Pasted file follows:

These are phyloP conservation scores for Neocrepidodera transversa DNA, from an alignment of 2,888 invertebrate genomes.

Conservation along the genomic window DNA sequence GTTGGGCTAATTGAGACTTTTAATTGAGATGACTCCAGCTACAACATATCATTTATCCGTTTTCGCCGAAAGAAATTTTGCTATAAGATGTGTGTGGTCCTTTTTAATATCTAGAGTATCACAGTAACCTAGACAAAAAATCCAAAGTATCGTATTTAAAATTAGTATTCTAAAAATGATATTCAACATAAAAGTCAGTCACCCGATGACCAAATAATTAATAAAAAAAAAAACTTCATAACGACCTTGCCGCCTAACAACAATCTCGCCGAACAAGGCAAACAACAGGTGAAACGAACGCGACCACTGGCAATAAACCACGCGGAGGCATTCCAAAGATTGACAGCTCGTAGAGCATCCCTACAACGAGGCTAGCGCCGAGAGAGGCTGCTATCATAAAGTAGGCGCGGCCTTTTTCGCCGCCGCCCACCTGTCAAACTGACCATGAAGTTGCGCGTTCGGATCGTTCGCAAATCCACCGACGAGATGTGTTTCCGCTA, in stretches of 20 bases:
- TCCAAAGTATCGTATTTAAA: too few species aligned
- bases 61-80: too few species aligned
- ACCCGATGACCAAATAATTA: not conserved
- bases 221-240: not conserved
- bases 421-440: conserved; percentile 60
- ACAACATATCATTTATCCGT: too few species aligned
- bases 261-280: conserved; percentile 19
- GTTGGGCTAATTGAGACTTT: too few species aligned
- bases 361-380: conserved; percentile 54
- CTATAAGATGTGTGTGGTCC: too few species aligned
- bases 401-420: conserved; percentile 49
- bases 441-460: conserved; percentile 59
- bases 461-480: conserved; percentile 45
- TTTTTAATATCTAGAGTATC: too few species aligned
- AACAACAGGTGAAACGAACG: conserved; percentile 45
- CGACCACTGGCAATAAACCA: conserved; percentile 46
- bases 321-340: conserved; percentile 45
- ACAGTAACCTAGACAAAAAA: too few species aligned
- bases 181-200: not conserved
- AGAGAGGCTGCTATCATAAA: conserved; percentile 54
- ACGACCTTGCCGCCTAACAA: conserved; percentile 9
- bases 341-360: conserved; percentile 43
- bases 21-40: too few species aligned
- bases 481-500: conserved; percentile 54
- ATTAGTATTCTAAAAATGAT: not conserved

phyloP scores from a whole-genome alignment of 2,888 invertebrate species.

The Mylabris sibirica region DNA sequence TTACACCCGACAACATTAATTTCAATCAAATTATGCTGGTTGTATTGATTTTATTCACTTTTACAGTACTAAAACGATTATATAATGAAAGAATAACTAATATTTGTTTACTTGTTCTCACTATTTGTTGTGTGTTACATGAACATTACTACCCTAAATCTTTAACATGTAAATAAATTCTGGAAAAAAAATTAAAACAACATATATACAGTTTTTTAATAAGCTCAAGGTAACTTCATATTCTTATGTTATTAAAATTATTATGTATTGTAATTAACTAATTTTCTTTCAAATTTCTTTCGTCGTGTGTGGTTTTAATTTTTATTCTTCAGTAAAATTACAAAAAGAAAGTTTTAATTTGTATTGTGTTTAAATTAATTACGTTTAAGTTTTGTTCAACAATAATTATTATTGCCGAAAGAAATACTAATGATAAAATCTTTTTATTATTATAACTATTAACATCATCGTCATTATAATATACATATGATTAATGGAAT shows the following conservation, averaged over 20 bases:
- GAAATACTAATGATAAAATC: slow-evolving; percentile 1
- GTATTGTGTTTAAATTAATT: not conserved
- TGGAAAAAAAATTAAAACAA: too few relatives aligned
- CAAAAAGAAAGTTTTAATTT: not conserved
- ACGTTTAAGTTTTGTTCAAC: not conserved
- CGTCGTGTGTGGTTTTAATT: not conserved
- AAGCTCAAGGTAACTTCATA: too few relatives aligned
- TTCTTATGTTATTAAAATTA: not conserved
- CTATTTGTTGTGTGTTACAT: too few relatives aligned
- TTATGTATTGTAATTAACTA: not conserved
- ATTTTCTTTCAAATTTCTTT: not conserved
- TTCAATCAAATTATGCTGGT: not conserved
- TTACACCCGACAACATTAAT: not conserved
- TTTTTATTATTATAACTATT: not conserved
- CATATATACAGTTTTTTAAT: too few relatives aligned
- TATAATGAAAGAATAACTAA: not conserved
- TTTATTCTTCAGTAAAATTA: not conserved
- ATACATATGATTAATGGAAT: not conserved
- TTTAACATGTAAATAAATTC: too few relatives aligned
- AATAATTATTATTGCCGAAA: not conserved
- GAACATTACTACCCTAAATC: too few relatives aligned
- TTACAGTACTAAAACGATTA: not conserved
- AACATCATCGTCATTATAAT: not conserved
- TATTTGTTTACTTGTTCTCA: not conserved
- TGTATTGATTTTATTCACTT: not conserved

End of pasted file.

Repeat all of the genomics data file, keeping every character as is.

These are phyloP conservation scores for Neocrepidodera transversa DNA, from an alignment of 2,888 invertebrate genomes.

Conservation along the genomic window DNA sequence GTTGGGCTAATTGAGACTTTTAATTGAGATGACTCCAGCTACAACATATCATTTATCCGTTTTCGCCGAAAGAAATTTTGCTATAAGATGTGTGTGGTCCTTTTTAATATCTAGAGTATCACAGTAACCTAGACAAAAAATCCAAAGTATCGTATTTAAAATTAGTATTCTAAAAATGATATTCAACATAAAAGTCAGTCACCCGATGACCAAATAATTAATAAAAAAAAAAACTTCATAACGACCTTGCCGCCTAACAACAATCTCGCCGAACAAGGCAAACAACAGGTGAAACGAACGCGACCACTGGCAATAAACCACGCGGAGGCATTCCAAAGATTGACAGCTCGTAGAGCATCCCTACAACGAGGCTAGCGCCGAGAGAGGCTGCTATCATAAAGTAGGCGCGGCCTTTTTCGCCGCCGCCCACCTGTCAAACTGACCATGAAGTTGCGCGTTCGGATCGTTCGCAAATCCACCGACGAGATGTGTTTCCGCTA, in stretches of 20 bases:
- TCCAAAGTATCGTATTTAAA: too few species aligned
- bases 61-80: too few species aligned
- ACCCGATGACCAAATAATTA: not conserved
- bases 221-240: not conserved
- bases 421-440: conserved; percentile 60
- ACAACATATCATTTATCCGT: too few species aligned
- bases 261-280: conserved; percentile 19
- GTTGGGCTAATTGAGACTTT: too few species aligned
- bases 361-380: conserved; percentile 54
- CTATAAGATGTGTGTGGTCC: too few species aligned
- bases 401-420: conserved; percentile 49
- bases 441-460: conserved; percentile 59
- bases 461-480: conserved; percentile 45
- TTTTTAATATCTAGAGTATC: too few species aligned
- AACAACAGGTGAAACGAACG: conserved; percentile 45
- CGACCACTGGCAATAAACCA: conserved; percentile 46
- bases 321-340: conserved; percentile 45
- ACAGTAACCTAGACAAAAAA: too few species aligned
- bases 181-200: not conserved
- AGAGAGGCTGCTATCATAAA: conserved; percentile 54
- ACGACCTTGCCGCCTAACAA: conserved; percentile 9
- bases 341-360: conserved; percentile 43
- bases 21-40: too few species aligned
- bases 481-500: conserved; percentile 54
- ATTAGTATTCTAAAAATGAT: not conserved

phyloP scores from a whole-genome alignment of 2,888 invertebrate species.

The Mylabris sibirica region DNA sequence TTACACCCGACAACATTAATTTCAATCAAATTATGCTGGTTGTATTGATTTTATTCACTTTTACAGTACTAAAACGATTATATAATGAAAGAATAACTAATATTTGTTTACTTGTTCTCACTATTTGTTGTGTGTTACATGAACATTACTACCCTAAATCTTTAACATGTAAATAAATTCTGGAAAAAAAATTAAAACAACATATATACAGTTTTTTAATAAGCTCAAGGTAACTTCATATTCTTATGTTATTAAAATTATTATGTATTGTAATTAACTAATTTTCTTTCAAATTTCTTTCGTCGTGTGTGGTTTTAATTTTTATTCTTCAGTAAAATTACAAAAAGAAAGTTTTAATTTGTATTGTGTTTAAATTAATTACGTTTAAGTTTTGTTCAACAATAATTATTATTGCCGAAAGAAATACTAATGATAAAATCTTTTTATTATTATAACTATTAACATCATCGTCATTATAATATACATATGATTAATGGAAT shows the following conservation, averaged over 20 bases:
- GAAATACTAATGATAAAATC: slow-evolving; percentile 1
- GTATTGTGTTTAAATTAATT: not conserved
- TGGAAAAAAAATTAAAACAA: too few relatives aligned
- CAAAAAGAAAGTTTTAATTT: not conserved
- ACGTTTAAGTTTTGTTCAAC: not conserved
- CGTCGTGTGTGGTTTTAATT: not conserved
- AAGCTCAAGGTAACTTCATA: too few relatives aligned
- TTCTTATGTTATTAAAATTA: not conserved
- CTATTTGTTGTGTGTTACAT: too few relatives aligned
- TTATGTATTGTAATTAACTA: not conserved
- ATTTTCTTTCAAATTTCTTT: not conserved
- TTCAATCAAATTATGCTGGT: not conserved
- TTACACCCGACAACATTAAT: not conserved
- TTTTTATTATTATAACTATT: not conserved
- CATATATACAGTTTTTTAAT: too few relatives aligned
- TATAATGAAAGAATAACTAA: not conserved
- TTTATTCTTCAGTAAAATTA: not conserved
- ATACATATGATTAATGGAAT: not conserved
- TTTAACATGTAAATAAATTC: too few relatives aligned
- AATAATTATTATTGCCGAAA: not conserved
- GAACATTACTACCCTAAATC: too few relatives aligned
- TTACAGTACTAAAACGATTA: not conserved
- AACATCATCGTCATTATAAT: not conserved
- TATTTGTTTACTTGTTCTCA: not conserved
- TGTATTGATTTTATTCACTT: not conserved